TRIGGER WARNING: stories of abuse and assault
Teresa Vining: From Abuse to Advocacy
Eleven was the turning point in my life. Alcoholism grabbed my father and didn’t let go. My mother became the victim of beatings and abuse. What saved me, for 46 years now, is that my older brother gave me an oil painting set.
Because of what I saw at home, I began drinking and taking drugs at 13 to escape. I was the survivor of several sexual assaults, including one where I was drugged in a bar by an older man. I told no one.
I married a controlling and equally abusive man when I left college at 19. The emotional and mental scars broke me down 36 years later.
A year of intense therapy at age 55 brought me to a part-time job at a woman’s shelter. I trained as a court advocate to become a buffer between women and their abusers in courtrooms, as well as to help them navigate the system and be informed of their rights.
I trained to facilitate a domestic violence survivors group in the county jail. I met amazing women with heartbreaking stories.
I understood them, even though we had landed in different places. Their pain was intense, but so was their strength. They tended to turn to drugs to numb the pain, often supplied by the abuser as a way to further control them. I heard stories of financial enslavement, horrid beatings, being told regularly that they were nothing.
The loss of children was the hardest. Many times women fought the abuser and were arrested. Many women indicated that their injuries were not photographed and documented. It was my privilege to assist in any way I could, but truthfully they helped each other.
Women are not being treated equally under the law, and the far-reaching effects of domestic abuse tend to be off the radar. Many women told me they stopped calling the police because they would simply be berated for not leaving.
If you have no money, you have been isolated from others, and have been threatened with violence and death for you and your children, what would you do?There are few safe and long-term shelters. Spending on women and children’s issues is so low that it covers only a small percentage of what’s needed.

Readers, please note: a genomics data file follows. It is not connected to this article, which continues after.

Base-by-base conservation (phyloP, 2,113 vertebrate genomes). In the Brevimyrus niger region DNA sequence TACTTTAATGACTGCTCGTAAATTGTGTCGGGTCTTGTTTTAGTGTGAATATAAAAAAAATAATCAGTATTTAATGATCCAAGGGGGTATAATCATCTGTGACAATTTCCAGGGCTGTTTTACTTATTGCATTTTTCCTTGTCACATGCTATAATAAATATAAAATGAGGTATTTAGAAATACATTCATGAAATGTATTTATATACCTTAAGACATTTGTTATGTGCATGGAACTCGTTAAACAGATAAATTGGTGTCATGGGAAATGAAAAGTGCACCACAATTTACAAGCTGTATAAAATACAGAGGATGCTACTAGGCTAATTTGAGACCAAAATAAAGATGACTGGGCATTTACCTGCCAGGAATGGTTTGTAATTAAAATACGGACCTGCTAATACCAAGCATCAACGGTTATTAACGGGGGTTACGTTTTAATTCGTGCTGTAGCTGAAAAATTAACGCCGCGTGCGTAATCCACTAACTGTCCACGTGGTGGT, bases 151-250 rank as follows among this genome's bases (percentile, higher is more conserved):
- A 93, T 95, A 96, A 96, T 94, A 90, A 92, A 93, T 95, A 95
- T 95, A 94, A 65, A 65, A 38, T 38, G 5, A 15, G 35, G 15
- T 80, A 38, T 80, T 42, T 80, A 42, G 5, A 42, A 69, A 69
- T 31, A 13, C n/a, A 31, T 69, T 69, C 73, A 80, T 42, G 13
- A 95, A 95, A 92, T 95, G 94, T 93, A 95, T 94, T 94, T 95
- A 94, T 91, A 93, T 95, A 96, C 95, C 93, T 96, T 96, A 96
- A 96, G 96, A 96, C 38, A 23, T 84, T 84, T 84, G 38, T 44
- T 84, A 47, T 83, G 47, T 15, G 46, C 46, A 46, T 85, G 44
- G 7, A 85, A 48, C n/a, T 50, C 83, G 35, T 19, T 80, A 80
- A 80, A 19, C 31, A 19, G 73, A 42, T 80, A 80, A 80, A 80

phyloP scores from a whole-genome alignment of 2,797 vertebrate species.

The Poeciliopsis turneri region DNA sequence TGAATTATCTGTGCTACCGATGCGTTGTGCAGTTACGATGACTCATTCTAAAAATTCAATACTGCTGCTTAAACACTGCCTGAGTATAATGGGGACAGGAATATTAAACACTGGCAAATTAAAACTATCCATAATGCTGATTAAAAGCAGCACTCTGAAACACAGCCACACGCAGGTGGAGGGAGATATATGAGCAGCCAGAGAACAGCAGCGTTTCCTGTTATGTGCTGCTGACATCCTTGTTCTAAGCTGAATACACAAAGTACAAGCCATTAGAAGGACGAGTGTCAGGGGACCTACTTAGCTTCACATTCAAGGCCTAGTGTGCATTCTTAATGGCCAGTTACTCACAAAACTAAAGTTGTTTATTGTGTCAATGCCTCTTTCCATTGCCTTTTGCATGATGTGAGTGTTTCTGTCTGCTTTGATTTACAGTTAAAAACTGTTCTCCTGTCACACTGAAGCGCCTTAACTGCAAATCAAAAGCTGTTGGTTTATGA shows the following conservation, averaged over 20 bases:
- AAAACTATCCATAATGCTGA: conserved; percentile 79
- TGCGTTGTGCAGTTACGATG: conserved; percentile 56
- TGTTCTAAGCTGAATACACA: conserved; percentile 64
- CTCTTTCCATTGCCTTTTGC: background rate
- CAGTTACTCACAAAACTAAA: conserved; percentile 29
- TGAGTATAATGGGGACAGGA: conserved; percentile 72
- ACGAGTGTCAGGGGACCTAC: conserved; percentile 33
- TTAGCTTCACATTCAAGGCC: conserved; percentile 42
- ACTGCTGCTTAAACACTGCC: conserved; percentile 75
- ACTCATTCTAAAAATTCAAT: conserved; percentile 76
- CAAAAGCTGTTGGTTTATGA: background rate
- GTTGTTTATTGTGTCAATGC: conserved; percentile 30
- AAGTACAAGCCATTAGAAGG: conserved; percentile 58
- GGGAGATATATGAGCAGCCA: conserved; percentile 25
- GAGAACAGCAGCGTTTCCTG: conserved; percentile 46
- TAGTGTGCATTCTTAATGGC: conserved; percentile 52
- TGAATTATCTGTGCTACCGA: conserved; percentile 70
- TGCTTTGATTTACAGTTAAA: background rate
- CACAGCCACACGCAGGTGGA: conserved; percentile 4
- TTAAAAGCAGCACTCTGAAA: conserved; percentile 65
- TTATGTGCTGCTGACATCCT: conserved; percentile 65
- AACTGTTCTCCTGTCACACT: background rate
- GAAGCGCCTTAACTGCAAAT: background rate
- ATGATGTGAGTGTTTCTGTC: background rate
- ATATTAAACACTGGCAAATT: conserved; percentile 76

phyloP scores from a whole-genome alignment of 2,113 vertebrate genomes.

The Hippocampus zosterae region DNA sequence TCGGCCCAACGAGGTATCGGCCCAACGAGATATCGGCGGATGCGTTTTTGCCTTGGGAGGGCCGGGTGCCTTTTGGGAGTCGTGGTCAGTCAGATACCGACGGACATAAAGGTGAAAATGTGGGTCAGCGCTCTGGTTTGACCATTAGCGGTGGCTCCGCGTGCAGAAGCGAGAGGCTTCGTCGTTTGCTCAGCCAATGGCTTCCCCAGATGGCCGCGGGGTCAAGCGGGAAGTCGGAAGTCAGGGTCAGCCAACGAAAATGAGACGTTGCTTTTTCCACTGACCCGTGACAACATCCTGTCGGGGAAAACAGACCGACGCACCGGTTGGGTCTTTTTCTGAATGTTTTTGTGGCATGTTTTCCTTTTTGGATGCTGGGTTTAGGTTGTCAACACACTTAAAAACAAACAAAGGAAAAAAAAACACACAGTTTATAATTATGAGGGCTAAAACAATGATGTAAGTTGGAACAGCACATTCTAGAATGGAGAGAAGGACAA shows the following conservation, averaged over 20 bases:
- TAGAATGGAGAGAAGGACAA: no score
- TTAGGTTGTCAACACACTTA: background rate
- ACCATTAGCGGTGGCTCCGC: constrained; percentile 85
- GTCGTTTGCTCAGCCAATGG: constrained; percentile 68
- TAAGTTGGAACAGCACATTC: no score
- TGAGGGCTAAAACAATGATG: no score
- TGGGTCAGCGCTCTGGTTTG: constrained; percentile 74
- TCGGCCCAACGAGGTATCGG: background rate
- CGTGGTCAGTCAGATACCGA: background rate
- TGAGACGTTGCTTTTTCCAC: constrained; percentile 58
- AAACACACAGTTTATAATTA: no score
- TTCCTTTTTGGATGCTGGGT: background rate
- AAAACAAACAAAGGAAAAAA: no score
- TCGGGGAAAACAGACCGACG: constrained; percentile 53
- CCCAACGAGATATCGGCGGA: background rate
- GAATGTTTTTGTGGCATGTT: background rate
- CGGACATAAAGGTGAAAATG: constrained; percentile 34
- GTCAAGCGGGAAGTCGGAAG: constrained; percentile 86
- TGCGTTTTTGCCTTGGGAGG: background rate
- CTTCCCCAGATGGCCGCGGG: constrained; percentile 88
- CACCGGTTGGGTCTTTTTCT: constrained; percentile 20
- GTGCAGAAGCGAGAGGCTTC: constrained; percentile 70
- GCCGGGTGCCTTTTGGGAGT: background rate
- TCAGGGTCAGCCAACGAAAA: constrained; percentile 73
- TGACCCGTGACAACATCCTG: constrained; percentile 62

It should make everyone angry — angry enough to do something about it.
Sarah M. Super: What to Say to a Trauma Survivor
I came forward as the victim of a violent rape. Because this experience is tragically common, and because your response can either be healing or hurtful, I have created this guide that draws upon my knowledge of trauma and my own experience as a survivor.
1. Say something. Silence is a reminder of the tremendous isolation that occurred during the traumatic event, compounded by the belief that atrocities are “unspeakable” events. Rape is silenced, unreported, and shamed. There is little conversation or recognition around rape, so the survivor feels as though she walks the healing path alone, despite the fact that, statistically, she is surrounded by other survivors.
2. The very first thing you can say to a survivor is, “I’m sorry this happened to you.” You communicate two necessary requirements for healing: compassion and validation. There is no need to say, “I’m sorry you got raped.” You can simply honor what happened without calling to mind the images.
3. Next steps: If you do not have a close relationship with the survivor, or do not wish to play an active role in their ongoing healing process, don’t offer to help. It’s okay to say, “I’m sorry this happened to you. I will keep you in my thoughts and prayers.” Don’t say, “Let me know if there is anything I can do,” if you don’t actually want that responsibility.